I am going home to my hospital bed

I have no plans for the evening

I will sit in my hospital bed and read Mount København

Naipaul once said he wished he had three lives

One to live, one to write and one to live

this evening I will use time on the first one

I actually need four lives, one to write, one to read

one to live, and one to do the washing up and drive

the children to ballet classes.

(p33)

29. September 2015

10:10—10:11

I am midway through Mount København

by Kasper Colling

when I stumble upon the icebergs by the harbour

the icebergs of Aarhus

I know that only 10% of an iceberg

is visible

I imagine all the floors

200 metres down under the harbour

with the drone of ships that sail by

high up above them

I wonder if they have windows

on the lowest floors

and how it must be to look up

under the container ships all the way up

as if they were sailing in the sky.

(p37)


29 September 2015

11:10—11:11

From the icebergs I can see the giraffes*

by the harbour

the Copenhagen Mountain, the icebergs in Aarhus

Legoland and windmills

the Danes understand the need to compensate for what lacks in their landscape

from the iceberg I can see the giraffes

and consider how they have evolved

they must pluck things from giant trees

I wonder how that would look

down from the lowest levels in the iceberg

and I still wait

to see the underground crocodiles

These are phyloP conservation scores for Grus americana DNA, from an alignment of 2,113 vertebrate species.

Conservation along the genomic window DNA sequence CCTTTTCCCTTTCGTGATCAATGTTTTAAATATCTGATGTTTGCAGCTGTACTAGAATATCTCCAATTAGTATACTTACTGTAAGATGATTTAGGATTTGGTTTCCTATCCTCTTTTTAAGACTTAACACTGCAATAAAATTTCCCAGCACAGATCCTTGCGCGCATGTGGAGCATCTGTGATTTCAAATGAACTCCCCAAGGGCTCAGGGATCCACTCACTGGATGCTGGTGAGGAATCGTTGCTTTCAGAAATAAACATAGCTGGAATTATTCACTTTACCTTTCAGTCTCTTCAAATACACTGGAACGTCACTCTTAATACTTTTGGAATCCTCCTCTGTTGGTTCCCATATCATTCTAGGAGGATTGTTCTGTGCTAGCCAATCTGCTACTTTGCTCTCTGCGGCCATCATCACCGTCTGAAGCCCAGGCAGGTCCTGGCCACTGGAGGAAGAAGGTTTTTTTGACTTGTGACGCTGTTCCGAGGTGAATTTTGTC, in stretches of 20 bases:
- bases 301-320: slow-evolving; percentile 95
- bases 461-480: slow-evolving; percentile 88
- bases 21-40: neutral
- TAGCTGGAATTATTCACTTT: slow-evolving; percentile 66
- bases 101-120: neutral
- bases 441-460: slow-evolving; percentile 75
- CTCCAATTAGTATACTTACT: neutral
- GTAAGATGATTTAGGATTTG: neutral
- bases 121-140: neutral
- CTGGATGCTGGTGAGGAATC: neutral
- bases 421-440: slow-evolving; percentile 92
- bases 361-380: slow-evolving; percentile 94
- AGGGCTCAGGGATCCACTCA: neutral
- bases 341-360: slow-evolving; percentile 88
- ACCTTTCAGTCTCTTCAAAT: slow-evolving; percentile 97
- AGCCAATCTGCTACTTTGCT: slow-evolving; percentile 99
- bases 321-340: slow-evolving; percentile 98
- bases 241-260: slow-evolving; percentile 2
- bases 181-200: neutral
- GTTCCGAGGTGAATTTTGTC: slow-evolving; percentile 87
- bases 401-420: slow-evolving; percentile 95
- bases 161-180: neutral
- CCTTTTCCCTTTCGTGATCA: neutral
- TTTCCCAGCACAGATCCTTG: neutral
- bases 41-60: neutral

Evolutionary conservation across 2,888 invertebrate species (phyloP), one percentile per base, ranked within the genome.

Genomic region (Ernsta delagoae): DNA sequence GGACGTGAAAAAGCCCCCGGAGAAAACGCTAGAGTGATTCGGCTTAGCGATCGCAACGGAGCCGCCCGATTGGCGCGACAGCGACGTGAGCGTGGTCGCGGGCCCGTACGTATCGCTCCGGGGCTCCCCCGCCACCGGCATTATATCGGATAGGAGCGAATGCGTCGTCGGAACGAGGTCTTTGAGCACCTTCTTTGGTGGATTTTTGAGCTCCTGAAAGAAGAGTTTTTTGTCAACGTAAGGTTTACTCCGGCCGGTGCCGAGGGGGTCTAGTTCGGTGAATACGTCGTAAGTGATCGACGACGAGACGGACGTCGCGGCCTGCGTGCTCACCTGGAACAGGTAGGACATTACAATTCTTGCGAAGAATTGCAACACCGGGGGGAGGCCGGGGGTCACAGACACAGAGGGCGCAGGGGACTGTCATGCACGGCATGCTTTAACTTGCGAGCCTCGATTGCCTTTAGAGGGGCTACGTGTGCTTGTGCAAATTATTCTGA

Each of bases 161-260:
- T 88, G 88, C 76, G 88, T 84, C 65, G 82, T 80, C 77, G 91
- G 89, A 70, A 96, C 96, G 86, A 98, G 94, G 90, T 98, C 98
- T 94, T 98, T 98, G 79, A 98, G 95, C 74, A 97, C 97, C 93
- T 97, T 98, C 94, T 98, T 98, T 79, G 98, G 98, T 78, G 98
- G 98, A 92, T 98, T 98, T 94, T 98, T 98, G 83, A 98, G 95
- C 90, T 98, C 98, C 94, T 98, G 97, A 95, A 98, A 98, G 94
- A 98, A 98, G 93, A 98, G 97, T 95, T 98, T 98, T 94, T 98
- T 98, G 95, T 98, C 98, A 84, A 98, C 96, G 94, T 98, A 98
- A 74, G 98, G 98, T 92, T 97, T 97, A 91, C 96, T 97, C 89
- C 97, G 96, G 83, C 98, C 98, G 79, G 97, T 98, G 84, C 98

(p39)


*'I have seen the giraffes' is a Danish idiom which describes the experience of doing the essential tourist activity for the sake of being able to say that you've done it., e.g. going to Paris and visiting Notre Dame.


4 October 2015

14:00—14:01


I got a phone call from the Zoology Institute

he will show me

the underground crocodiles of Aarhus at 16:00

my uncle John was a great crocodile expert

born and raised in New Jersey

educated in Florida

working all over the world

I was always on my way over to him

with his research in the Amazon

but now I get a small opportunity

there is an underground Amazon in Aarhus



4 October 2015

15:10—15.11


I finally find the Arabian market. The Sultan’s Bazaar

Dubai Supermarket, the halal meat, the strange

smells, the tasty lamb, the tasteless bling

of LCD lights and interior design

I think about the boys and young men

I saw at the train station following

the Red Cross person

people stare at them

think of them as underground

crocodiles

I think about the ever-moving world

about the Syrian poet I met in Göteborg

he has lost 52 friends he said

I think about our history and

our wars and our movements

and I think of the Earth’s history

he ever-moving tectonic plates

the moon that stirs the oceans

the movement that brings renewal

energy, the forces of wind

and earthquakes and creation

and destruction and the clash of ideas and values

the forces of life that create something like the

book I am reading by Yahya Hassan.

(p59)


...


A FULL ENGLISH TRANSLATION BY THE AUTHOR CAN BE FOUND IN THE FRESH EYES ANTHOLOGY 2017